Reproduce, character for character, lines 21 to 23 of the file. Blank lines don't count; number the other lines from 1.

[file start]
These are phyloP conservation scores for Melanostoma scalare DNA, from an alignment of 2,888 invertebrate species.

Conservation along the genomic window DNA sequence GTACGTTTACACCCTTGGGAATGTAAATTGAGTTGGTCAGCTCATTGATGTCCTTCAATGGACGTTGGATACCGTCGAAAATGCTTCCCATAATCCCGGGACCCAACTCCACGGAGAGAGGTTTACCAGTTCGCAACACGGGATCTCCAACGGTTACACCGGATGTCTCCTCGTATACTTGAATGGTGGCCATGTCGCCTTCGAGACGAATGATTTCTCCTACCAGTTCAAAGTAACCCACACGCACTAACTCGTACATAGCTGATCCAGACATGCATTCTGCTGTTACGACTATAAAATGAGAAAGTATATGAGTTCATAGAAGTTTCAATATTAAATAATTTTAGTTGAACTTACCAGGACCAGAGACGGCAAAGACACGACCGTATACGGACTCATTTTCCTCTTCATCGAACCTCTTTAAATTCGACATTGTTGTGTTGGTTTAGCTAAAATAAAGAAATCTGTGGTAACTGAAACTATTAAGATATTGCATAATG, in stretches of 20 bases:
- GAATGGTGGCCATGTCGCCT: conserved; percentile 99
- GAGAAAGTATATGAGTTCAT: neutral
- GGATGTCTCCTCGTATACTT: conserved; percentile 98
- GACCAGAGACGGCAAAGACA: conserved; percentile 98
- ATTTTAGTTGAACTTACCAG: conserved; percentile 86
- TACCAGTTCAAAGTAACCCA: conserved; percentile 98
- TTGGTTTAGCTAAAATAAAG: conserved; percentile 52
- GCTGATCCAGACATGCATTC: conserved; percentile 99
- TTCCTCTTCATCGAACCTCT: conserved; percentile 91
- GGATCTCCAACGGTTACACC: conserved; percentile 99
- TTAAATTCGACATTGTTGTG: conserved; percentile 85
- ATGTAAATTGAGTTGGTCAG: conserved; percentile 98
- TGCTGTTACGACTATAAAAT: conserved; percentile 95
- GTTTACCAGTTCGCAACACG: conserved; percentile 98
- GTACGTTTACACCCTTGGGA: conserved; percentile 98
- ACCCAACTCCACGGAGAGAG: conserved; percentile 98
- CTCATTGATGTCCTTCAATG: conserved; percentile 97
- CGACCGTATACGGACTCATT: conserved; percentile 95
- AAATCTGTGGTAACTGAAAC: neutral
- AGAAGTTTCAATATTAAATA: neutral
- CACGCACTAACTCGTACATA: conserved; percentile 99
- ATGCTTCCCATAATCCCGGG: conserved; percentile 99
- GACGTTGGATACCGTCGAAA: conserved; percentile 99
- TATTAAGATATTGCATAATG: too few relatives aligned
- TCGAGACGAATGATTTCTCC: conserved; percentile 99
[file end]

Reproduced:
- AAATCTGTGGTAACTGAAAC: neutral
- AGAAGTTTCAATATTAAATA: neutral
- CACGCACTAACTCGTACATA: conserved; percentile 99